Only a slight query, though. Last stanza. And Champion's surprise at
finding me... should Champion be singular or plural? If singular,
would suggest, "And a Champion's surprise..." If plural, then suggest
it read as "And Champions' surprise..." with the apostrophe coming
after the "s".

Thanks, Mike. I like the poem.
In response Michael said:

Thanks for that Russell. I'm glad I conveyed the sense of that experience. It was truly mysterious.

Champion Ando was the name of my traveling partner, whom I was supposed to meet at Alotau. When I arrived there around ten o' clock he had already left early in the morning. I took a bus from Masurina Lodge, went down to town asked the locals for a highway truck, got on and made my way around the coast to a dinghy place on the north coast (I can't recall the name, starts with 'N'). That's where my dinghy ride began.

Until that time I had never been to Milne Bay in my life. Champion had no idea where I was, and everyone else thought that I was still in Port Moresby.

You can imagine his surprise when he comes to shore at Rabaraba at six o' clock the next morning, to be greeted by myself, standing on the shore waving to him. He thought for sure I was a ghost (or bewitched). He had some difficulty speaking for a little bit, when I asked him what had taken him so long to get there. It will make a good short story some day.

Do let me know if you wish to critique the whole collection or if you will give an assessment based on my other works which you have read in the past.

What do our readers think? 

Friday, January 20, 2012

Informal book vending

Storyboard welcomes the window back as neighbour columnist next door. Reading Steven Winduo allows us to peruse each printed word with diligence. It is through his window of books and literature that we build up an intellectual capital for ourselves. We look forward to more of his offerings in the year.

On the subject of building up an intellectual capital what would be more appropriate than casting an archetypal glance at the amount of written material being sold in the streets. We suspect it was the students, the recent graduates and the senior students, of the Waigani campus that started this least noticed informal kind of business venture. Everything centres on the sale of text books not so much to make extra cash as to rid of what has, to the seller, become suddenly outgrown or obsolete. But it is a worthy kind of trade as at the end of the day you do manage somehow to retrieve some of how much your parents had spent in ordering and purchasing a year’s supply of required reading and research material. Texts books do become profitable, come to think of it, especially in the natural and applied sciences.

Not so in the world of literature and the arts. Hardly a second-hand looking scrap book of poetry gets noticed when lined up with the rest of the academic stuff in the streets by an informal book seller. But the good thing we notice here is an informal trader’s choice of selling books.

The reader may recall our brief mention of informal book vending in last week’s storyboard article. This Monday, believe it or not, our informal book trader did so well that when storyboard checked again there were but a handful of primary text books left. And what a success story it might have been for our book vendor, who was nowhere around to be interviewed but whose “agents” consisting of his wife and relatives informed us he worked as a security guard by day and as an informal book trader from 4.30 to 6.30pm daily. The agents or informants also told us that he got his supply of books from students anxious to lower their prices in order to fly home for Christmas holidays. Most shoppers the informants told us consisted of men who bought off the thrillers and mothers (accompanied by children) who went for the text books from primary school up.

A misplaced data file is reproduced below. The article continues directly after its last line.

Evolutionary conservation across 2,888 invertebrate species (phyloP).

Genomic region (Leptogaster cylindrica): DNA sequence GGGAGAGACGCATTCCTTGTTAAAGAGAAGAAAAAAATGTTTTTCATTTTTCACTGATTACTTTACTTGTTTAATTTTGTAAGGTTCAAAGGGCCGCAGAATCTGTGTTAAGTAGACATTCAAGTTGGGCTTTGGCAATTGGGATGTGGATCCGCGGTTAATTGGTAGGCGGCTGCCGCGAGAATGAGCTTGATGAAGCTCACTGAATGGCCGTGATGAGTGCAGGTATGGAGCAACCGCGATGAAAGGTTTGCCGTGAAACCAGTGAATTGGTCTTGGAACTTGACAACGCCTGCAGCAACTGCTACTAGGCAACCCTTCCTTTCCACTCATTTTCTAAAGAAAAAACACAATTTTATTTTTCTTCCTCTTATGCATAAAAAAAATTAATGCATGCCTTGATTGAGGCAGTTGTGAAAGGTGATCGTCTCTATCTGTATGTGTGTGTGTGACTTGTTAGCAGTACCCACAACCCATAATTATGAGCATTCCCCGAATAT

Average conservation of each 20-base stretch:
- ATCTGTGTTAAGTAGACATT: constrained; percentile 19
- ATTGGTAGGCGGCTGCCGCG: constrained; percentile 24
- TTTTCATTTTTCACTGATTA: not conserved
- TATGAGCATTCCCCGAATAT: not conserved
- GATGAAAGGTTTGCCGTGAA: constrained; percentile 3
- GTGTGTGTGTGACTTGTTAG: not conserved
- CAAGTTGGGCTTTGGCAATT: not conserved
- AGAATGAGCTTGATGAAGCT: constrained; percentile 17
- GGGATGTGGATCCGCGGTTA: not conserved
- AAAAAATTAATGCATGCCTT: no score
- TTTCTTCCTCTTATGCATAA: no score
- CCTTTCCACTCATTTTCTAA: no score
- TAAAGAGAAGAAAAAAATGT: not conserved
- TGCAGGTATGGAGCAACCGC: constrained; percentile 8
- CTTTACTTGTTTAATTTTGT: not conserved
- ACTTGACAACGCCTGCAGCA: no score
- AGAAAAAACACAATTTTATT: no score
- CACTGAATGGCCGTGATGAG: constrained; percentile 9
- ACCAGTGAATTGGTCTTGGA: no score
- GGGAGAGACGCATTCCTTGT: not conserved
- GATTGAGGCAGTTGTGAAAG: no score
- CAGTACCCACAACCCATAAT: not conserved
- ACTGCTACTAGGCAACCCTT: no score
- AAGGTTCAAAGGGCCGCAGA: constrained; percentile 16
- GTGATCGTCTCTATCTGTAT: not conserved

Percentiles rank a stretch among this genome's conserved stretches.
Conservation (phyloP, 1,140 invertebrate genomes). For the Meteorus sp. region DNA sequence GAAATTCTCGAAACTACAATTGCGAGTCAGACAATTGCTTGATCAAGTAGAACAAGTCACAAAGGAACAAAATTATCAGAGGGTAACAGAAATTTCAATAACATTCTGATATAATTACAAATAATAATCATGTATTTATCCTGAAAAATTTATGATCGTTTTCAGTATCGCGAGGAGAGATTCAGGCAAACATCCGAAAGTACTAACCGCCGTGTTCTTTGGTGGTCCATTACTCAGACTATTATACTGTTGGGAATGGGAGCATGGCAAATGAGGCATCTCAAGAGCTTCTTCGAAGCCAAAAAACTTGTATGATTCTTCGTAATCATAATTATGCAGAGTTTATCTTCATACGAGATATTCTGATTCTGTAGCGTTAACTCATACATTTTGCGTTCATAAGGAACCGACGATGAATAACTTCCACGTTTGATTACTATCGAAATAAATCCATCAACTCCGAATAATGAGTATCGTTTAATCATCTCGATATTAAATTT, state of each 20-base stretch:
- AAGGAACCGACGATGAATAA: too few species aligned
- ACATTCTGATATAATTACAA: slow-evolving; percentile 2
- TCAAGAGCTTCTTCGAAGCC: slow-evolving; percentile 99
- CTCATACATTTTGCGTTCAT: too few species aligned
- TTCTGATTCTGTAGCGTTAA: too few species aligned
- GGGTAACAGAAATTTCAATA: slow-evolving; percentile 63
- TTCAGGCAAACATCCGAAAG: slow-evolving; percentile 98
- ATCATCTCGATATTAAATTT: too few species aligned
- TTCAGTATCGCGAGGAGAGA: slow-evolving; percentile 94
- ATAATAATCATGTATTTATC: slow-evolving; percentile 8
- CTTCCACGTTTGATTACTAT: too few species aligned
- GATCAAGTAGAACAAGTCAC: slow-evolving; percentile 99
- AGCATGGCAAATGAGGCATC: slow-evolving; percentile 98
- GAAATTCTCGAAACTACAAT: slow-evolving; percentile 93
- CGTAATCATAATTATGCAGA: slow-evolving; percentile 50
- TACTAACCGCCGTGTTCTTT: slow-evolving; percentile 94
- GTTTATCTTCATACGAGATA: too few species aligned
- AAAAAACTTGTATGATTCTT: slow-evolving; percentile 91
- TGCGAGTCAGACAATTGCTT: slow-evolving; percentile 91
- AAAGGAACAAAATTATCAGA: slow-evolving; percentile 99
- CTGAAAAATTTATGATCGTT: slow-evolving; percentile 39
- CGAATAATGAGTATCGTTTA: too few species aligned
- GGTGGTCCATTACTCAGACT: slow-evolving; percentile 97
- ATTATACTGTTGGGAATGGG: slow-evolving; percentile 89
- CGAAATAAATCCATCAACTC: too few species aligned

Discussions with bystanders on this informal Waigani "book fair" led to the understanding that course text books obtained through standard means often proved costly for the parents. Some were government funded handouts which went back to their schools giving the pupils and older students little chance of close perusal of texts in relaxed environments such as at home. This would help them get a good grip of a given subject matter for study.

Other discussions, which touch lightly on the poetics (meaning politics) of book trade, revealed that informal book trade ventures anywhere in the country were quite excusable and that established international publishers such Oxford University Press or McMillan should see no cause to complain if their books were discovered being sold in the streets. Indirectly, these publishers were benefiting more from the government’s purse than a local book publishing shop or workshop such as The Anuki Country Press, Manui Press, Buai Press or even the University Book Shop at UPNG. And the copies sold at these street sites would be useless to the publishers because they looked marred by time and weather, not to mention the occasional betel nut or coffee stain on the covers and the pages.

But the most important thing to consider here is how much the informal book trader can make in order to sustain a family. The activity warrants support as much as encouragement at various urban community settings so that both the trader and buyer are compensated in one way or another. The trade itself becomes their subsistence activity, as it were.

What storyboard feels so excited about such informal book vending is the way they enable a child to go back to school armed with that hardly affordable science or mathematics text book.

Looking at the activity from a broad perspective we realize that street book vending has been around since the invention of paper and the printed word. Hundreds of years ago the Japanese haiku composers did their text messages on bamboo slits which they sent out to lovers or suitors. Thousands of years ago a certain Roman called Atticus employed a hundred slaves to sit and compose texts on papyrus as dictated by a supervisor. These, when completed, turned out be books which were sold out in the streets. Rumour has it that Atticus, who was the father-in-law of the governor of Judea, might have been one of those responsible for the first and Grecian printed version of the Bible.